2. Change to the run directory (e.g. cd geosfp_4x5_standard, etc.) and compile GEOS-Chem as you normally would. For detailed instructions, please see our Compiling chapter.

  3. Check to see if these settings in the SIMULATION MENU and the GRID MENU of the input.geos file are as you expect:


  4. Make sure that the ROOT and METDIR settings in HEMCO_Config.rc use the same root data directory as is specified in input.geos:


  5. Make sure to select the emission inventories and extensions that you wish to use for your simulation:

    You can reduce the amount of data that needs to be downloaded for your GEOS-Chem simulation by turning off inventories that you don't need.

  6. Run GEOS-Chem with the --dryrun command-line argument, and pipe the output to a log file. You can type either:

    ./geos --dryrun > log.dryrun
    which will send the ouptut to the log.dryrun file, or:
    ./geos --dryrun | tee log.dryrun
    which will not only will pipe the output to log.dryrun, but will also show the output on the screen.

    The log.dryrun file will look somewhat like a regular GEOS-Chem log file but will also contain a list of data files and whether each file was found on disk or not.

    Also note, you can use whatever name you like for the dry-run output log file (we prefer log.dryrun).

--Bob Yantosca (talk) 17:04, 6 January 2020 (UTC)

Downloading data from dry-run output

Once you have successfully executed a GEOS-Chem dry-run (see previous section), you can use the output from the dry-run (contained in the log.dryrun file) to download the data files that GEOS-Chem will need to perform the corresponding "production" simulation. Follow one of these three options:

Downloading data from Compute Canada

If you are using GEOS-Chem on your institutional computer cluster, we recommend that you download data from the Compute Canada data repository (http://geoschemdata.computecanada.ca). Change to your GEOS-Chem run directory where you executed the dry-run and type:

./download_data.py log.dryrun --cc

The download_data.py Python program is included in each GEOS-Chem run directory that you create for GEOS-Chem 12.7.0 and later versions. It uses base Python 3 packages, and does not necessarily have to run within a Conda environment. This download_data.py program creates and executes a temporary bash script containing the appropriate wget commands to download the data files. (We have found that this is the fastest method.)

The download_data.py program will also generate a log of unique data files (i.e. with all duplicate listings removed), which looks similar to this:

!!! Start Date       : 20160701 000000
!!! End Date         : 20160701 010000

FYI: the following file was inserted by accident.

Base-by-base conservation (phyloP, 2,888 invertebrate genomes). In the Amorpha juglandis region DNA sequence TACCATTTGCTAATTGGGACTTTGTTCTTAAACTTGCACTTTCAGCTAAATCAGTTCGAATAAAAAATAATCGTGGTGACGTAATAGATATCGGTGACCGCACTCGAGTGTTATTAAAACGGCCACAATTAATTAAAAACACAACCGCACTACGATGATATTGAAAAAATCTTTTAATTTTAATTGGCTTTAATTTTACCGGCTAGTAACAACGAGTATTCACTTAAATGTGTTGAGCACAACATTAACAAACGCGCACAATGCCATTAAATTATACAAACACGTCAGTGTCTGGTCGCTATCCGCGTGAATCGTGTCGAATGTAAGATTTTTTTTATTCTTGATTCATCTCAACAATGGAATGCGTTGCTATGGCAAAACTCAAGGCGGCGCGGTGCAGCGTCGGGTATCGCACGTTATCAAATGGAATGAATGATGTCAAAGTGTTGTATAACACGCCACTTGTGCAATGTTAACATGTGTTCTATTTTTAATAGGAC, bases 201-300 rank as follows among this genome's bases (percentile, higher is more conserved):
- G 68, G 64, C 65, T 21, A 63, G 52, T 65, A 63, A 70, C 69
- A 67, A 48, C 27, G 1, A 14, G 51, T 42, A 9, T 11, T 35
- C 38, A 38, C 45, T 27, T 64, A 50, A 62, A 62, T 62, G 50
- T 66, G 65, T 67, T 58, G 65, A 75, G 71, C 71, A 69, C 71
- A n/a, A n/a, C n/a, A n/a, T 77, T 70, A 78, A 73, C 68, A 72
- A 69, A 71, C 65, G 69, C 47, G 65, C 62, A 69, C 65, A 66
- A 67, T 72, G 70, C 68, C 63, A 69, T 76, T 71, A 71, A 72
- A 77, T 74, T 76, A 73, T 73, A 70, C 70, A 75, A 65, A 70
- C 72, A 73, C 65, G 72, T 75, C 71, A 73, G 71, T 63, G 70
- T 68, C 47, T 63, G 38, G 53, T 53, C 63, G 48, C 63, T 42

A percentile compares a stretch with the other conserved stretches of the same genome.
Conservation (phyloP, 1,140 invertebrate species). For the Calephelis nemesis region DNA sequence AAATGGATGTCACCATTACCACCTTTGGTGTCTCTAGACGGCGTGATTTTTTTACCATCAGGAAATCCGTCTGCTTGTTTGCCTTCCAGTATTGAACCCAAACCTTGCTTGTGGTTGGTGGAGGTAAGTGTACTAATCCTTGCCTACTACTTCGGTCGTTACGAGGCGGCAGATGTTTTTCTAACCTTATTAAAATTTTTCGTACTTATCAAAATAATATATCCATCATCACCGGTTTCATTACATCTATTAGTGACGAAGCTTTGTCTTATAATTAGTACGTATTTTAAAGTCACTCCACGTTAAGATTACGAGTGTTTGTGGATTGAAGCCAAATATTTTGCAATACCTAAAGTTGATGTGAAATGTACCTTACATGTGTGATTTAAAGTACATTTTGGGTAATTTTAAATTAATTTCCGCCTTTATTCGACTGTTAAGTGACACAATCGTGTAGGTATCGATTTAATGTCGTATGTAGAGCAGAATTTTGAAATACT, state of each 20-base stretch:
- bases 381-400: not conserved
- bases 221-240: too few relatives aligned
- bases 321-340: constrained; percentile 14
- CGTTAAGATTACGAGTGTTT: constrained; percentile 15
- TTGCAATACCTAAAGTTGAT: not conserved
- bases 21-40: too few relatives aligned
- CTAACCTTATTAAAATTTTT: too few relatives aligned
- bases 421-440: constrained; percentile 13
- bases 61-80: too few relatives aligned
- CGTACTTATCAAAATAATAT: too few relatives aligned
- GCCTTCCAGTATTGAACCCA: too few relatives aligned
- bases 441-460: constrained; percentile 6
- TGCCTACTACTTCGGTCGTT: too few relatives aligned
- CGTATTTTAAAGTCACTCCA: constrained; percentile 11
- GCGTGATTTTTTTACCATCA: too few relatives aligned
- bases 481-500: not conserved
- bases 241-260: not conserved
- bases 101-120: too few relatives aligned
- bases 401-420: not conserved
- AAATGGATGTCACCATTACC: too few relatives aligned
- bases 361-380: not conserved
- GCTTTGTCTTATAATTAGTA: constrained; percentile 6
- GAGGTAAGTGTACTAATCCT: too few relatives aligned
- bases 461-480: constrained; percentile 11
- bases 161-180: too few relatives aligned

!!! Simulation       : standard
!!! Meteorology      : GEOSFP
!!! Grid Resolution  : 4.0x5.0
./GEOSChem.Restart.20160701_0000z.nc4 --> /n/holylfs/EXTERNAL_REPOS/GEOS-CHEM/gcgrid/data/ExtData/GEOSCHEM_RESTARTS/v2018-11/initial_GEOSChem_rst.4x5_standard.nc
... etc ...

This name of this "unique" log file will be the same as the log file with dryrun ouptut, with .unique appended. In our above example, we passed log.dryrun to download_data.py, so the "unique" log file will be named log.dryrun.unique. This "unique" log file can be very useful for documentation purposes.

Downloading data from AWS s3://gcgrid

If you are running GEOS-Chem on the Amazon Web Services cloud, you can quickly download the necessary data for your GEOS-Chem simulation from the s3://gcgrid bucket to the Elastic Block Storage (EBS) volume attached to your cloud instance. Change to your GEOS-Chem run directory and type:

./download_data.py log.dryrun --aws

This will start the data download process using the aws s3 cp commands, which should execute much more quickly than if you were to download the data from Compute Canada. It will also produce the log of unique data files as described in the previous section.

NOTE: Copying data from s3://gcgrid to the EBS volume of an AWS cloud instance is always free. But if you download data from s3://gcgrid to your own local computer cluster, you will incur an egress fee (~ $90/TB). Use with caution!

Create the log of unique data files without downloading data

If you wish to only produce the log of unique data files (as described above) without downloading any data, then type the following command from within your GEOS-Chem run directory:

./download_data.py log.dryrun --skip-download

or for short:

./download_data.py log.dryrun --skip

This can be useful if you already have the necessary data downloaded to your system but wish to create the log of unique files for documentation purposes (such as for benchmark simulations, etc.)

--Bob Yantosca (talk) 18:05, 6 January 2020 (UTC)

Further reading

  1. Using GEOS-Chem on the AWS cloud (cloud.geos-chem.org)

Previous | Next | Getting Started with GEOS-Chem